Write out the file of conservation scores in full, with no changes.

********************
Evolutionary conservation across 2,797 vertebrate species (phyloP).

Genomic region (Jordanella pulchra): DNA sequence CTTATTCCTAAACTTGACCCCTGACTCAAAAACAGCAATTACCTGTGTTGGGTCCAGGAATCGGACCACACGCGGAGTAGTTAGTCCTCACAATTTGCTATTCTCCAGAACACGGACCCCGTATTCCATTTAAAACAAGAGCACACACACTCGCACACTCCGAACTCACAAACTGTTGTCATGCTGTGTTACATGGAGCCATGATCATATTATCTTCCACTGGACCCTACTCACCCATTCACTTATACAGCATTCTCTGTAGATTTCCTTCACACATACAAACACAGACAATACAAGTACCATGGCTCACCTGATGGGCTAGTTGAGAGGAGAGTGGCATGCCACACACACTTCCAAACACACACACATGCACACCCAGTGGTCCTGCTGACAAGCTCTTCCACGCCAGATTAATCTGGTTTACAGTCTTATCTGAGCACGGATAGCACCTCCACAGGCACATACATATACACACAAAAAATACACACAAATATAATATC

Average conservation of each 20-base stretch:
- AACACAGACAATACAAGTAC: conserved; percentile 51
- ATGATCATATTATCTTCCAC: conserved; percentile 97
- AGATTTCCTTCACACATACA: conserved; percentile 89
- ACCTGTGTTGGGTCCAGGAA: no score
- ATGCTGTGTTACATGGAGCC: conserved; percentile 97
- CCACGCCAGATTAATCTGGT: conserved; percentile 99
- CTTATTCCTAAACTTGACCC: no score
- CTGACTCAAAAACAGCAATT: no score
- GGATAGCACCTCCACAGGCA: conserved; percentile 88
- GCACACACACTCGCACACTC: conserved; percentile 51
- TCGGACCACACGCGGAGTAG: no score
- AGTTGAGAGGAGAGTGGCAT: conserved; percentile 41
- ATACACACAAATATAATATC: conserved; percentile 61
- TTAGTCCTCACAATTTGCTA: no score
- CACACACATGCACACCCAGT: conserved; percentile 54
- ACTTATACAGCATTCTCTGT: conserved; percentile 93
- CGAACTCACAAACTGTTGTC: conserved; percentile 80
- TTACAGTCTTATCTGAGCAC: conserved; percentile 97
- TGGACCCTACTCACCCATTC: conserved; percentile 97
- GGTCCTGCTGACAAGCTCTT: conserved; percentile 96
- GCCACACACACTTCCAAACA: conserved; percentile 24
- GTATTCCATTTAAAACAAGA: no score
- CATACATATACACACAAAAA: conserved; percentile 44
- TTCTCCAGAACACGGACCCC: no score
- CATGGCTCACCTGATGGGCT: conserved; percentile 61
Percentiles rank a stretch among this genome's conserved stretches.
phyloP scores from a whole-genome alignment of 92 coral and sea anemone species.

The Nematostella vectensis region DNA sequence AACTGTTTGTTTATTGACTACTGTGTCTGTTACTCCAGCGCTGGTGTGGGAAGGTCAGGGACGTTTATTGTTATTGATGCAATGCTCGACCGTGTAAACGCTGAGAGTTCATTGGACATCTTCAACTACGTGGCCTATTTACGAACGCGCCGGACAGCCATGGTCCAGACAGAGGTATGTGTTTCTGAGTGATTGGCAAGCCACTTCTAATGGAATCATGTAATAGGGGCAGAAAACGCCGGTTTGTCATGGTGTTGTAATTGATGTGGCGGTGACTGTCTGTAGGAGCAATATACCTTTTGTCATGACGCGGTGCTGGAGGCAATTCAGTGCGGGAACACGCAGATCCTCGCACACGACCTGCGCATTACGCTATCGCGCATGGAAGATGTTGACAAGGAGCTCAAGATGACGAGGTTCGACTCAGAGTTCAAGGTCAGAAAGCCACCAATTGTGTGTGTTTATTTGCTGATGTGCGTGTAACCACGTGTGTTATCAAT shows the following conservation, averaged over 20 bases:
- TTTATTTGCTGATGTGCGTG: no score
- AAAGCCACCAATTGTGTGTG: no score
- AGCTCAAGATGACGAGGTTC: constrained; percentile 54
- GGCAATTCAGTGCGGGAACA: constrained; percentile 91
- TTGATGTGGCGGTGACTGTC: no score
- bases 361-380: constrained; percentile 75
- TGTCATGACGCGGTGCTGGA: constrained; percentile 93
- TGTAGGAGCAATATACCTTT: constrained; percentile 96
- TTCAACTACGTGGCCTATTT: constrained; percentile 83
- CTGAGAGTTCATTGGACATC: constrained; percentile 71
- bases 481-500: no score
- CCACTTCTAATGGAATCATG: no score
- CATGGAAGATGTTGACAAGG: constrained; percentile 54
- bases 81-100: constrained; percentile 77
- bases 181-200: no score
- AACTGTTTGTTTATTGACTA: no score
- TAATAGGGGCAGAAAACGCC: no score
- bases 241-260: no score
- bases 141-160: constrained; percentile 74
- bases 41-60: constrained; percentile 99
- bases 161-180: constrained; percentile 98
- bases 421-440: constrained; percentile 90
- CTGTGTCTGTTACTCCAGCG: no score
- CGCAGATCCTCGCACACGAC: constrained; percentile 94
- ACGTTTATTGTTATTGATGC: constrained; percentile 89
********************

Evolutionary conservation across 2,797 vertebrate species (phyloP).

Genomic region (Jordanella pulchra): DNA sequence CTTATTCCTAAACTTGACCCCTGACTCAAAAACAGCAATTACCTGTGTTGGGTCCAGGAATCGGACCACACGCGGAGTAGTTAGTCCTCACAATTTGCTATTCTCCAGAACACGGACCCCGTATTCCATTTAAAACAAGAGCACACACACTCGCACACTCCGAACTCACAAACTGTTGTCATGCTGTGTTACATGGAGCCATGATCATATTATCTTCCACTGGACCCTACTCACCCATTCACTTATACAGCATTCTCTGTAGATTTCCTTCACACATACAAACACAGACAATACAAGTACCATGGCTCACCTGATGGGCTAGTTGAGAGGAGAGTGGCATGCCACACACACTTCCAAACACACACACATGCACACCCAGTGGTCCTGCTGACAAGCTCTTCCACGCCAGATTAATCTGGTTTACAGTCTTATCTGAGCACGGATAGCACCTCCACAGGCACATACATATACACACAAAAAATACACACAAATATAATATC

Average conservation of each 20-base stretch:
- AACACAGACAATACAAGTAC: conserved; percentile 51
- ATGATCATATTATCTTCCAC: conserved; percentile 97
- AGATTTCCTTCACACATACA: conserved; percentile 89
- ACCTGTGTTGGGTCCAGGAA: no score
- ATGCTGTGTTACATGGAGCC: conserved; percentile 97
- CCACGCCAGATTAATCTGGT: conserved; percentile 99
- CTTATTCCTAAACTTGACCC: no score
- CTGACTCAAAAACAGCAATT: no score
- GGATAGCACCTCCACAGGCA: conserved; percentile 88
- GCACACACACTCGCACACTC: conserved; percentile 51
- TCGGACCACACGCGGAGTAG: no score
- AGTTGAGAGGAGAGTGGCAT: conserved; percentile 41
- ATACACACAAATATAATATC: conserved; percentile 61
- TTAGTCCTCACAATTTGCTA: no score
- CACACACATGCACACCCAGT: conserved; percentile 54
- ACTTATACAGCATTCTCTGT: conserved; percentile 93
- CGAACTCACAAACTGTTGTC: conserved; percentile 80
- TTACAGTCTTATCTGAGCAC: conserved; percentile 97
- TGGACCCTACTCACCCATTC: conserved; percentile 97
- GGTCCTGCTGACAAGCTCTT: conserved; percentile 96
- GCCACACACACTTCCAAACA: conserved; percentile 24
- GTATTCCATTTAAAACAAGA: no score
- CATACATATACACACAAAAA: conserved; percentile 44
- TTCTCCAGAACACGGACCCC: no score
- CATGGCTCACCTGATGGGCT: conserved; percentile 61
Percentiles rank a stretch among this genome's conserved stretches.
phyloP scores from a whole-genome alignment of 92 coral and sea anemone species.

The Nematostella vectensis region DNA sequence AACTGTTTGTTTATTGACTACTGTGTCTGTTACTCCAGCGCTGGTGTGGGAAGGTCAGGGACGTTTATTGTTATTGATGCAATGCTCGACCGTGTAAACGCTGAGAGTTCATTGGACATCTTCAACTACGTGGCCTATTTACGAACGCGCCGGACAGCCATGGTCCAGACAGAGGTATGTGTTTCTGAGTGATTGGCAAGCCACTTCTAATGGAATCATGTAATAGGGGCAGAAAACGCCGGTTTGTCATGGTGTTGTAATTGATGTGGCGGTGACTGTCTGTAGGAGCAATATACCTTTTGTCATGACGCGGTGCTGGAGGCAATTCAGTGCGGGAACACGCAGATCCTCGCACACGACCTGCGCATTACGCTATCGCGCATGGAAGATGTTGACAAGGAGCTCAAGATGACGAGGTTCGACTCAGAGTTCAAGGTCAGAAAGCCACCAATTGTGTGTGTTTATTTGCTGATGTGCGTGTAACCACGTGTGTTATCAAT shows the following conservation, averaged over 20 bases:
- TTTATTTGCTGATGTGCGTG: no score
- AAAGCCACCAATTGTGTGTG: no score
- AGCTCAAGATGACGAGGTTC: constrained; percentile 54
- GGCAATTCAGTGCGGGAACA: constrained; percentile 91
- TTGATGTGGCGGTGACTGTC: no score
- bases 361-380: constrained; percentile 75
- TGTCATGACGCGGTGCTGGA: constrained; percentile 93
- TGTAGGAGCAATATACCTTT: constrained; percentile 96
- TTCAACTACGTGGCCTATTT: constrained; percentile 83
- CTGAGAGTTCATTGGACATC: constrained; percentile 71
- bases 481-500: no score
- CCACTTCTAATGGAATCATG: no score
- CATGGAAGATGTTGACAAGG: constrained; percentile 54
- bases 81-100: constrained; percentile 77
- bases 181-200: no score
- AACTGTTTGTTTATTGACTA: no score
- TAATAGGGGCAGAAAACGCC: no score
- bases 241-260: no score
- bases 141-160: constrained; percentile 74
- bases 41-60: constrained; percentile 99
- bases 161-180: constrained; percentile 98
- bases 421-440: constrained; percentile 90
- CTGTGTCTGTTACTCCAGCG: no score
- CGCAGATCCTCGCACACGAC: constrained; percentile 94
- ACGTTTATTGTTATTGATGC: constrained; percentile 89